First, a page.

Oracle8i Data Warehousing Guide
Release 2 (8.1.6)

Part Number A76994-01





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ETT Overview

This chapter discusses extracting, transporting, and transforming in a data warehousing environment:

ETT Overview

You need to load your data warehouse regularly so that it can serve its purpose of allowing business analysis. To do this, however, data from one or more operational systems needs to be extracted and copied into the warehouse. This process of reading and preparing the data is relatively difficult, and needs to be performed on a regular basis.

The process of extracting data from source systems and bringing it into the data warehouse is commonly called ETT, which stands for Extraction, Transformation, and Transportation. Indeed, the acronym ETT is perhaps too simplistic, since it omits one important phase, the loading of the data warehouse, and implies that each of other phases of the process is distinct. Rather than introduce new terminology, we will instead refer to the entire process as ETT. You should understand that ETT refers to a broad process, and not three well-defined steps.

The emphasis in many of the examples in this section is scalability. While many longtime users of Oracle are experts in programming complex data-transformation logic using PL/SQL, these chapters seek to suggest alternatives for many such data-manipulation operations, with a particular emphasis on implementations that leverage Oracle's existing parallel-query infrastructure.

ETT Tools

Building and maintaining the ETT process is often considered one of the most difficult and resource-intensive portions of a data-warehouse project. Many data-warehousing projects use ETT tools to manage this process. Oracle Warehouse Builder, for example, provides ETT capabilities. Other data warehouse builders choose to create their own ETT tools and processes.

Oracle8i is not an ETT tool, and does not provide a complete solution for ETT. However, Oracle8i does provide a rich set of capabilities which can be leveraged by both ETT tools and home-grown ETT solutions. Oracle8i offers techniques for transporting data between Oracle databases, for transforming large volumes of data, and for quickly loading new data into a data warehouse.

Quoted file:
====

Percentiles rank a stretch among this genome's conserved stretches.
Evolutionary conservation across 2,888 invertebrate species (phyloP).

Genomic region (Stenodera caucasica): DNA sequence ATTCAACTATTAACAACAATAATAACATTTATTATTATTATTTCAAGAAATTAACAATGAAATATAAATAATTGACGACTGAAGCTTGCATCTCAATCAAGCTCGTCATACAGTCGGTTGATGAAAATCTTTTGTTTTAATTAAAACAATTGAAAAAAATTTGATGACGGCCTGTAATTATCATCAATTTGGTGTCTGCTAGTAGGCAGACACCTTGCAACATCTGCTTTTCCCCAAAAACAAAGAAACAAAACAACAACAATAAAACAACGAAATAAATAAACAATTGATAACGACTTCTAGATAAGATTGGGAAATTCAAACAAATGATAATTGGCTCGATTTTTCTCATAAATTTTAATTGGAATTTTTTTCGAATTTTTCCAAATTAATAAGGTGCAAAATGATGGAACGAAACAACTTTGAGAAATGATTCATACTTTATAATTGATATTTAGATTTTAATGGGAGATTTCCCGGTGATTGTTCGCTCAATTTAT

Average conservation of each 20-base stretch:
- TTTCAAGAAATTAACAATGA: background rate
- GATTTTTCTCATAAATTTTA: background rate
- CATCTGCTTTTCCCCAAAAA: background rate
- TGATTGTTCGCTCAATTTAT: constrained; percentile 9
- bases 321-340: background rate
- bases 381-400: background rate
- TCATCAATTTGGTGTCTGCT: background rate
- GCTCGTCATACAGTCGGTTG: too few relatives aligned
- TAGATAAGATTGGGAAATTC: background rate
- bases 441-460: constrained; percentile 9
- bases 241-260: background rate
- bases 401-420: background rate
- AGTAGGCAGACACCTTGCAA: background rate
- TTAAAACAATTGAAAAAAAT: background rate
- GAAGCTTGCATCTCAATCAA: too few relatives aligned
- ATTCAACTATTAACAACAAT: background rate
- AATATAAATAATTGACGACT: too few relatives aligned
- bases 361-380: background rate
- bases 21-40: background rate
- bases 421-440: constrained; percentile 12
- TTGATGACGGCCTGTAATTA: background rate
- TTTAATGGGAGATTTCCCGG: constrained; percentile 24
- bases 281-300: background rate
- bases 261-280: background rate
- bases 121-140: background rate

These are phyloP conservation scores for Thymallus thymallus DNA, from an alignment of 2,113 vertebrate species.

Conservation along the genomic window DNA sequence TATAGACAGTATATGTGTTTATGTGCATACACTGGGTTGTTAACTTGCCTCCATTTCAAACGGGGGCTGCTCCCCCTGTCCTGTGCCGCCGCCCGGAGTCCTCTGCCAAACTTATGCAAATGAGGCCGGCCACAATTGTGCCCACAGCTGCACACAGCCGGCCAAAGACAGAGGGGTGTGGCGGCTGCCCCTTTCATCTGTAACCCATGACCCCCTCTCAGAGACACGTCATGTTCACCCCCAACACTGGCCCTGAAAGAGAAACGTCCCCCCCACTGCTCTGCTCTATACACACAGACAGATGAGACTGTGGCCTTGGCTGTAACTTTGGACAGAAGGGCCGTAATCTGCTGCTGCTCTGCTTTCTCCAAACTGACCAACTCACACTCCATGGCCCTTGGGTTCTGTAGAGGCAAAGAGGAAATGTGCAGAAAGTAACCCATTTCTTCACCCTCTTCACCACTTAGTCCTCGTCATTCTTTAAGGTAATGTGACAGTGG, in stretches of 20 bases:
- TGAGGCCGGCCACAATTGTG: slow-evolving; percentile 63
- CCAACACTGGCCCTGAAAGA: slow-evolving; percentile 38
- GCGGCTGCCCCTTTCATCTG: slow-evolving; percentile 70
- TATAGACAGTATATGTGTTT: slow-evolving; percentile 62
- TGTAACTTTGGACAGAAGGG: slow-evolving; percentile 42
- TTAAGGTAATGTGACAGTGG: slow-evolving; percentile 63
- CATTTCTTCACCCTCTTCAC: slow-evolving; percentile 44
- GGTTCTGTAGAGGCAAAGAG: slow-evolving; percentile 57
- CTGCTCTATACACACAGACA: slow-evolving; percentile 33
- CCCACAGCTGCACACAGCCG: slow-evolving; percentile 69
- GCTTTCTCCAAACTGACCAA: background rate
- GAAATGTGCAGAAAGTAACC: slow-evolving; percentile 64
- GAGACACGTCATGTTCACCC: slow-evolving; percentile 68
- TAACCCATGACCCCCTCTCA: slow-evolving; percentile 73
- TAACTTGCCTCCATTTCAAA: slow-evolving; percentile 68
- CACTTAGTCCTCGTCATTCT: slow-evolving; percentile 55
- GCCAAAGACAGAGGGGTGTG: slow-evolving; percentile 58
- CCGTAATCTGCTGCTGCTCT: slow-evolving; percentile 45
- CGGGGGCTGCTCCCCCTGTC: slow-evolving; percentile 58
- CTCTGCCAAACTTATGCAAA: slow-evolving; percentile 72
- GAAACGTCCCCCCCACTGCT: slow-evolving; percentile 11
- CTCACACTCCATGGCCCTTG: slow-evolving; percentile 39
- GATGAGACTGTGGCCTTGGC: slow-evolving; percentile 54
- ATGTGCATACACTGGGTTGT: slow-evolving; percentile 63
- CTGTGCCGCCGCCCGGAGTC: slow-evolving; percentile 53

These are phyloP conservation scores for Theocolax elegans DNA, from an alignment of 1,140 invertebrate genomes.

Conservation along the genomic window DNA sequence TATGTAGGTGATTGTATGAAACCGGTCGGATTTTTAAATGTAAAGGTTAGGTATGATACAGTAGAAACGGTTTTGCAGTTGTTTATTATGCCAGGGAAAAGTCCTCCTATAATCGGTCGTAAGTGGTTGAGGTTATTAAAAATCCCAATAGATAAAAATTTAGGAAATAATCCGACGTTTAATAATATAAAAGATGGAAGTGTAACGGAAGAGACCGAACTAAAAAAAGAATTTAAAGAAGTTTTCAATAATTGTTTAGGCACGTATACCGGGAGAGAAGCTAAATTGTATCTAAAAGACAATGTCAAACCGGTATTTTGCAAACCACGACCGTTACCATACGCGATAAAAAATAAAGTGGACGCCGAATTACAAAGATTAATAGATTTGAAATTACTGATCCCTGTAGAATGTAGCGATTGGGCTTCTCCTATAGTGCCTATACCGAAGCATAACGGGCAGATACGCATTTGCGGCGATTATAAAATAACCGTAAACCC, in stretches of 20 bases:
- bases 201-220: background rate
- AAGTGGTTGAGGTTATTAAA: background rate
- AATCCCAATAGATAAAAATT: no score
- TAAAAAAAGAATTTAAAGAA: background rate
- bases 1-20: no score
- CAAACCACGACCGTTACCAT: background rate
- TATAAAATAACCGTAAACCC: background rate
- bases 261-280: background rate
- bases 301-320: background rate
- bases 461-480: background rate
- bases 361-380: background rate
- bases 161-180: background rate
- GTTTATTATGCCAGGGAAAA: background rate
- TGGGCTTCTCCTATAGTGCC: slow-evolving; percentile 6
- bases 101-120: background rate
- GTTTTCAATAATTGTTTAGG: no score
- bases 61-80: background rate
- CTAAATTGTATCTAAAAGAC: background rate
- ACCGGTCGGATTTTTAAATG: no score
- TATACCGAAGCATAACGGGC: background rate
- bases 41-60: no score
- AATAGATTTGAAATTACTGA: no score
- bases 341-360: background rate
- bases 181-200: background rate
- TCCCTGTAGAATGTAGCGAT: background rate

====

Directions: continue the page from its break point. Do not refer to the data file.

ETT Sample Schema

Many examples in the ETT section of this guide (Chapter 10 through Chapter 15) use the same, simple star schema. This schema consists of a single fact table (called sales) partitioned by month and four dimension tables. The definitions of these tables follow:

  product_id         VARCHAR2(6) NOT NULL,
  product_oe_id      VARCHAR2(6),
  product_name       VARCHAR2(60),
  product_language   VARCHAR2(30),
  product_media      VARCHAR2(8),
  product_category   VARCHAR2(30)

  time_id          DATE NOT NULL,
  time_month       VARCHAR2(5) NOT NULL,
  time_quarter     VARCHAR2(4) NOT NULL,
  time_year        NUMBER NOT NULL,
  time_dayno       NUMBER NOT NULL,
  time_weekno      NUMBER NOT NULL,
  time_day_of_week VARCHAR2(9) NOT NULL

CREATE TABLE customer 
  customer_id         VARCHAR2(6) NOT NULL,
  customer_name       VARCHAR2(25),
  customer_address    VARCHAR2(40),
  customer_city       VARCHAR2(30),
  customer_subregion  VARCHAR2(30),
  customer_region     VARCHAR2(15),
  customer_postalcode NUMBER(9), 
  customer_age        NUMBER(2),
  customer_gender     VARCHAR2(1)
  channel_id          VARCHAR2(2) NOT NULL,
  channel_description VARCHAR2(10)
  sales_transaction_id    VARCHAR2(8) NOT NULL,
  sales_product_id        VARCHAR2(4) NOT NULL,
  sales_customer_id       VARCHAR2(6) NOT NULL,
  sales_time_id           DATE NOT NULL,
  sales_channel_id        VARCHAR2(4) NOT NULL,
  sales_quantity_sold     NUMBER NOT NULL,
  sales_dollar_amount     NUMBER NOT NULL)

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